IN CONCLUSION

These three women have overcome countless barriers in incredibly difficult business environments. The McNulty Foundation recognizes the importance of this type of innovation, values the passion, endurance and leadership these women have shown, and is committed to supporting the growth of these game changing businesses.

Anne Welsh McNulty, co-founder of the McNulty Foundation, believes “Women don’t need to be told to be leaders or to find solutions to economic and social problems in their communities. All they need is access to the economic tools and networks traditionally denied to them and they will build the solutions on their own, because that is a human desire, not a gendered one.”

Retreat 2014: Accelerating the Shift Toward a New Economy

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John Kohler, Co-Founder of Toniic and leader in the field of impact investing, stated it bluntly: “I’d rather fund a medium business plan with excellent people, rather than a great plan with medium people.” When it comes to entrepreneurship, particularly at the early stage, the founding team of entrepreneurs plays an absolutely indispensable role. They are the ones making the decisions, taking the risks, and creating businesses that have the potential to shift the way that business functions in society. They bring a unique energy that is truly indispensable, an energy that could be felt powerfully throughout the week of January 27 in Granada, Nicaragua during the Agora 2014 Entrepreneur Retreat.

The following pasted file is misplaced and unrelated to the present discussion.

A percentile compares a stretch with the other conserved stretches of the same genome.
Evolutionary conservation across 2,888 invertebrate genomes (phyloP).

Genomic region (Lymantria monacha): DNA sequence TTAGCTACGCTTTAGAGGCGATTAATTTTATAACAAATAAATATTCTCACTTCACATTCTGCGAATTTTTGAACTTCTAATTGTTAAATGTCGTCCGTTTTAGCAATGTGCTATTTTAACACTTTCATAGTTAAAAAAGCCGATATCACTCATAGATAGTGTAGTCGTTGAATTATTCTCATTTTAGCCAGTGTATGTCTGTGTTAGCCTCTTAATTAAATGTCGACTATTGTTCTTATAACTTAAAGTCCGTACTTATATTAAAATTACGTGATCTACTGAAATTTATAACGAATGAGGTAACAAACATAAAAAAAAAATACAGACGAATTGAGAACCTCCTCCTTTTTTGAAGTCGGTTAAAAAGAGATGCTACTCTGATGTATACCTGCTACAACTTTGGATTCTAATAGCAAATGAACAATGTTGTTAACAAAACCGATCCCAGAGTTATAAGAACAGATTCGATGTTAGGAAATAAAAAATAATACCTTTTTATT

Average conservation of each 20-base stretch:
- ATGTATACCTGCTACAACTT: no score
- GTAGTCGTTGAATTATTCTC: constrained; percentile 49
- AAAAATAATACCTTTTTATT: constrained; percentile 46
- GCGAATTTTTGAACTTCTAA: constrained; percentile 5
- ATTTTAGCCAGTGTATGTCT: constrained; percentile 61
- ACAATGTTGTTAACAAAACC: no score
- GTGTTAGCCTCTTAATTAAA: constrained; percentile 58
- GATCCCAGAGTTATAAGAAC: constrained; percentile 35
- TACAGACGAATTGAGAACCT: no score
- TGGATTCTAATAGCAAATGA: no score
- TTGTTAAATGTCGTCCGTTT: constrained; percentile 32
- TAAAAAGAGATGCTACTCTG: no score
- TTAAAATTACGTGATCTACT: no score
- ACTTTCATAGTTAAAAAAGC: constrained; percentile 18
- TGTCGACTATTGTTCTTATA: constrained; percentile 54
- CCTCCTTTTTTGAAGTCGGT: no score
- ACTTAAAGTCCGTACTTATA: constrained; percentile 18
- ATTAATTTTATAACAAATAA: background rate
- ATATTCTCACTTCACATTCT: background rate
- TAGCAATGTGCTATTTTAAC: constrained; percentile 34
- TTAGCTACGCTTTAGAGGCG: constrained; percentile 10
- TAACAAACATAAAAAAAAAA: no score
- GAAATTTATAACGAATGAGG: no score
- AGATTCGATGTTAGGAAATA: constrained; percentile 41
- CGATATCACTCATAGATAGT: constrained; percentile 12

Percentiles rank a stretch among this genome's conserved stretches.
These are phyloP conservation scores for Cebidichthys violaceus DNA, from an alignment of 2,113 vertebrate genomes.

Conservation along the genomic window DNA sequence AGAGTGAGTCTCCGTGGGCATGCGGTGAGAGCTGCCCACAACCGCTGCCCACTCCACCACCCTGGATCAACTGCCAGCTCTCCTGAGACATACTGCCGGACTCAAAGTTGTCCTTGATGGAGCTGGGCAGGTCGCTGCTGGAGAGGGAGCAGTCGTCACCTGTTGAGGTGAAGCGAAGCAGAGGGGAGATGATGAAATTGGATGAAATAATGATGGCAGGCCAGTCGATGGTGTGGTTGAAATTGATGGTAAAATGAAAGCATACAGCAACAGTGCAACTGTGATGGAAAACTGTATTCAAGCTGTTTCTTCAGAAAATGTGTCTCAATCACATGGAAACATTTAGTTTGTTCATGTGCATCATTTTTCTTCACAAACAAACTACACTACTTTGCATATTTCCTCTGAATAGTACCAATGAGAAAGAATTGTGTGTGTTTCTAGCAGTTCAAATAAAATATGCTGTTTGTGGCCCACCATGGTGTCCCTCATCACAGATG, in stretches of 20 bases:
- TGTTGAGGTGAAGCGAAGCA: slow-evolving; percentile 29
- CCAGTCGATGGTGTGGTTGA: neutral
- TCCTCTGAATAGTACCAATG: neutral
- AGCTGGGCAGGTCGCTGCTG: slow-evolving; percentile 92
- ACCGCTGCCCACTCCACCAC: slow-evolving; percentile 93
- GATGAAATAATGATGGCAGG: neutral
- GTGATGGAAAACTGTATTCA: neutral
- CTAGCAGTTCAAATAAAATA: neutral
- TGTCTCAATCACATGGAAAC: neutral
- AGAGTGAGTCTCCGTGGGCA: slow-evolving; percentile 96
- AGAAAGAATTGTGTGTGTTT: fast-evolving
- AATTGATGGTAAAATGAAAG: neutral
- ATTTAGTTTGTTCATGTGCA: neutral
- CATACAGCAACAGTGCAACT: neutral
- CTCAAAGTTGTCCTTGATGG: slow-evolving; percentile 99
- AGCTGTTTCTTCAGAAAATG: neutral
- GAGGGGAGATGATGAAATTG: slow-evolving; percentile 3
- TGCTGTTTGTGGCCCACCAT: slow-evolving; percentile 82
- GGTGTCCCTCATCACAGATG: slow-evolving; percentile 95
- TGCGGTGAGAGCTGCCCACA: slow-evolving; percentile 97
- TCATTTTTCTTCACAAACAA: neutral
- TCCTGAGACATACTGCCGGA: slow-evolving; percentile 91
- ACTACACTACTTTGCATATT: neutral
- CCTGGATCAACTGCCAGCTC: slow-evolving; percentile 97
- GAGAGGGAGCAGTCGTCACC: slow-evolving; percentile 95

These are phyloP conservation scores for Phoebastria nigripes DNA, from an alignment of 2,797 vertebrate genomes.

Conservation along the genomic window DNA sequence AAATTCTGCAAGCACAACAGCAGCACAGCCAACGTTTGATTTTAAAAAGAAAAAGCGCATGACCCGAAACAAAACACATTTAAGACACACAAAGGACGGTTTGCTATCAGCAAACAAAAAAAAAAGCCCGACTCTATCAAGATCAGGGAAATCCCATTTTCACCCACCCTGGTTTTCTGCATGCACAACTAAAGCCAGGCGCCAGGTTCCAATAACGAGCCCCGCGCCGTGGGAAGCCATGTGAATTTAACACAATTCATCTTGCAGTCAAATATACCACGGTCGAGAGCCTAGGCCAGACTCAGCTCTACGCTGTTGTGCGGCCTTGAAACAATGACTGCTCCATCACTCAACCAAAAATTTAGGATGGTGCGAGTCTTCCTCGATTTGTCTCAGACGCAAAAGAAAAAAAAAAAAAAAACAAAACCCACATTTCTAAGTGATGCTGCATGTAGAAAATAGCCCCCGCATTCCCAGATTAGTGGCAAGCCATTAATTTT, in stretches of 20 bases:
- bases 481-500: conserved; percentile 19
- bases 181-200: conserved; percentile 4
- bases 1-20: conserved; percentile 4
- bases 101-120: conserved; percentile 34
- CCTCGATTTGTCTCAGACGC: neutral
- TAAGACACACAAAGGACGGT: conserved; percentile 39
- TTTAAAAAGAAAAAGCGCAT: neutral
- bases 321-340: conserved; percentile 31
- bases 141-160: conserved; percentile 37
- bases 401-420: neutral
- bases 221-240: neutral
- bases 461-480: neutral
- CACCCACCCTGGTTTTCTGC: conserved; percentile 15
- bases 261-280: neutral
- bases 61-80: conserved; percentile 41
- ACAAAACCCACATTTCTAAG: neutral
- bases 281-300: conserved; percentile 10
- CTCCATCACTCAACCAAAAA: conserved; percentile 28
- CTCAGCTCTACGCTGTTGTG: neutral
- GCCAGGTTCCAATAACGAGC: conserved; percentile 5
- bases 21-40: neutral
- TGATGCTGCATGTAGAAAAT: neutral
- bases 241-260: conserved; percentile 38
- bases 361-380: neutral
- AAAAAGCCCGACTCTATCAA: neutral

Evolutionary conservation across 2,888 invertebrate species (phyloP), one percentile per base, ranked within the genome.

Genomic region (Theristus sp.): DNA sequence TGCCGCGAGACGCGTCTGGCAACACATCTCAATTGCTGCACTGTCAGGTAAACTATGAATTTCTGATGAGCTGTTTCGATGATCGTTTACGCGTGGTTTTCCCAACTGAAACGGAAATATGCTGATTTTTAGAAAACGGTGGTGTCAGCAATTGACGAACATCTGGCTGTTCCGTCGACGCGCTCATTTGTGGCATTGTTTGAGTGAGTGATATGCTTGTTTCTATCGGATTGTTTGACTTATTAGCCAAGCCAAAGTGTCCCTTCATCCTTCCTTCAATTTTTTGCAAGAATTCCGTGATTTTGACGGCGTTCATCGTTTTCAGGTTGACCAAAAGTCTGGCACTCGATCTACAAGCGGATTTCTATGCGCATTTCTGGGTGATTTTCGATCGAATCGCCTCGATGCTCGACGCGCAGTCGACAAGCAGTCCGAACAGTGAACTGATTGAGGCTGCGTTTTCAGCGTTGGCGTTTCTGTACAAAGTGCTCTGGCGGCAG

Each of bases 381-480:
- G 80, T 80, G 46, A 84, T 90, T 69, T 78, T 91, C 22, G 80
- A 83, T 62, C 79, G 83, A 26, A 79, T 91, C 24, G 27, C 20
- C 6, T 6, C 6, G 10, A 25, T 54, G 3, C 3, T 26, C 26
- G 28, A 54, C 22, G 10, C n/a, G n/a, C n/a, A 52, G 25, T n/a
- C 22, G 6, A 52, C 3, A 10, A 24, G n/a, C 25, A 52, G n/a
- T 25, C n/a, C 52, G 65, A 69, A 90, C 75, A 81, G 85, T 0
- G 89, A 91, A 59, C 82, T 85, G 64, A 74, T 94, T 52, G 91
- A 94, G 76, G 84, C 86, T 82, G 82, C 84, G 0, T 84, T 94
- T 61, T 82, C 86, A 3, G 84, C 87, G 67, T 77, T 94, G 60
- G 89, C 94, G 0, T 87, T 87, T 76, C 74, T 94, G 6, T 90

IMG_6030 (1)The Entrepreneur Retreat serves as the launch event for the Agora Accelerator, an intensive, 3-stage program designed to give entrepreneurs access to the knowledge, networks, and capital they need to scale their business models and their impact. The 2014 Retreat was designed with the intent of strengthening three key components of the early stage ecosystem: the community, the business, the individual. The agenda challenged the entrepreneurs to dive deep into both their business models and their own decision-making as leaders. However, as the week came to a close, the development of the community became a top priority for many present